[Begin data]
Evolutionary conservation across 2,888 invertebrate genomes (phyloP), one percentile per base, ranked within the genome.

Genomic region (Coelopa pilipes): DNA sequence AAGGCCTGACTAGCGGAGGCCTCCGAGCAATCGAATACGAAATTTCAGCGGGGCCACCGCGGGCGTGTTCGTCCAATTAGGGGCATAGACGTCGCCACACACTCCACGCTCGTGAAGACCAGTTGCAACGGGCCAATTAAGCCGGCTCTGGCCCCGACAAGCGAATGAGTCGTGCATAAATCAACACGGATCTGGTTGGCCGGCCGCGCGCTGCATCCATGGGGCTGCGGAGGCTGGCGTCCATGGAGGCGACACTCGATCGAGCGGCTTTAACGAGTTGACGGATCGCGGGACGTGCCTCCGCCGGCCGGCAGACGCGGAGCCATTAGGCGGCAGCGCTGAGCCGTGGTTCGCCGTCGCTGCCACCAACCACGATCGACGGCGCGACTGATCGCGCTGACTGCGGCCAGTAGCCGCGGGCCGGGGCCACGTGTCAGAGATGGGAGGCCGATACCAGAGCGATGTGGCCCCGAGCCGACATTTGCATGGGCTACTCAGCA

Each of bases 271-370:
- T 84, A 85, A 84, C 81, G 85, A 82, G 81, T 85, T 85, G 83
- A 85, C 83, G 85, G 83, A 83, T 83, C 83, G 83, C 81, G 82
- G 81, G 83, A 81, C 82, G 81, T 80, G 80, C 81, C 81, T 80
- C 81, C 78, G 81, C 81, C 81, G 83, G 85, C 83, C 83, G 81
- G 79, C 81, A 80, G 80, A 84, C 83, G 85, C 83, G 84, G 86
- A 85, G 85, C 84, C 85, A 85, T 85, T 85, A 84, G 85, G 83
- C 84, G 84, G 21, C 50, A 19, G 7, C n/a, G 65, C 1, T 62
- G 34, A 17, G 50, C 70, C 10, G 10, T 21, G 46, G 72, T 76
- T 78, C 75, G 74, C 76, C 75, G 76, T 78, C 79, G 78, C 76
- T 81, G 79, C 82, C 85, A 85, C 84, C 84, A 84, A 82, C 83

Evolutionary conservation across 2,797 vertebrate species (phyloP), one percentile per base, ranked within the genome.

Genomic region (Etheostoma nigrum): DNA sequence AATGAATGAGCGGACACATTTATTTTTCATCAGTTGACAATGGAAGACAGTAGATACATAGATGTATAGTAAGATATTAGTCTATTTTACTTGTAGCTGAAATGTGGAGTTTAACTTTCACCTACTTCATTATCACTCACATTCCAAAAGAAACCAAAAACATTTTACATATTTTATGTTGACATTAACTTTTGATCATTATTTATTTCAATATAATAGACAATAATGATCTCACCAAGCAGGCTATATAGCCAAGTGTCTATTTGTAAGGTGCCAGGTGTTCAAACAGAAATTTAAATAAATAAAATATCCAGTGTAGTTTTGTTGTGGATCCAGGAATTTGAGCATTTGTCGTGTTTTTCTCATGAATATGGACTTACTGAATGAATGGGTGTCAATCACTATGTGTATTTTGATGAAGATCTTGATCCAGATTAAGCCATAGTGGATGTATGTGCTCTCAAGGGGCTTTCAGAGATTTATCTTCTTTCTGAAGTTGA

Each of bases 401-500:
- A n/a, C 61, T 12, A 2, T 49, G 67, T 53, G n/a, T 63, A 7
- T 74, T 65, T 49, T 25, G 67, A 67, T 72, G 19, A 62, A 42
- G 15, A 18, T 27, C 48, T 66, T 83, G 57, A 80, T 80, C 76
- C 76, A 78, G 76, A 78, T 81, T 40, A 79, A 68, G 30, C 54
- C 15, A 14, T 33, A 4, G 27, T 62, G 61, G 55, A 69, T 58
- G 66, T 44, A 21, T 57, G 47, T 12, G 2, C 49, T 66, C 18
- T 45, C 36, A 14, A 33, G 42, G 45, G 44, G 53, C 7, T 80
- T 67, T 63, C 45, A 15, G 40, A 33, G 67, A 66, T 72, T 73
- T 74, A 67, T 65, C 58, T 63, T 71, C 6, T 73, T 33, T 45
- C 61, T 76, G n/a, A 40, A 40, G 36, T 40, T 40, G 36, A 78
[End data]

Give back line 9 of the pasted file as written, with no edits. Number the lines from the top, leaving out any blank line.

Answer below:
- A 85, G 85, C 84, C 85, A 85, T 85, T 85, A 84, G 85, G 83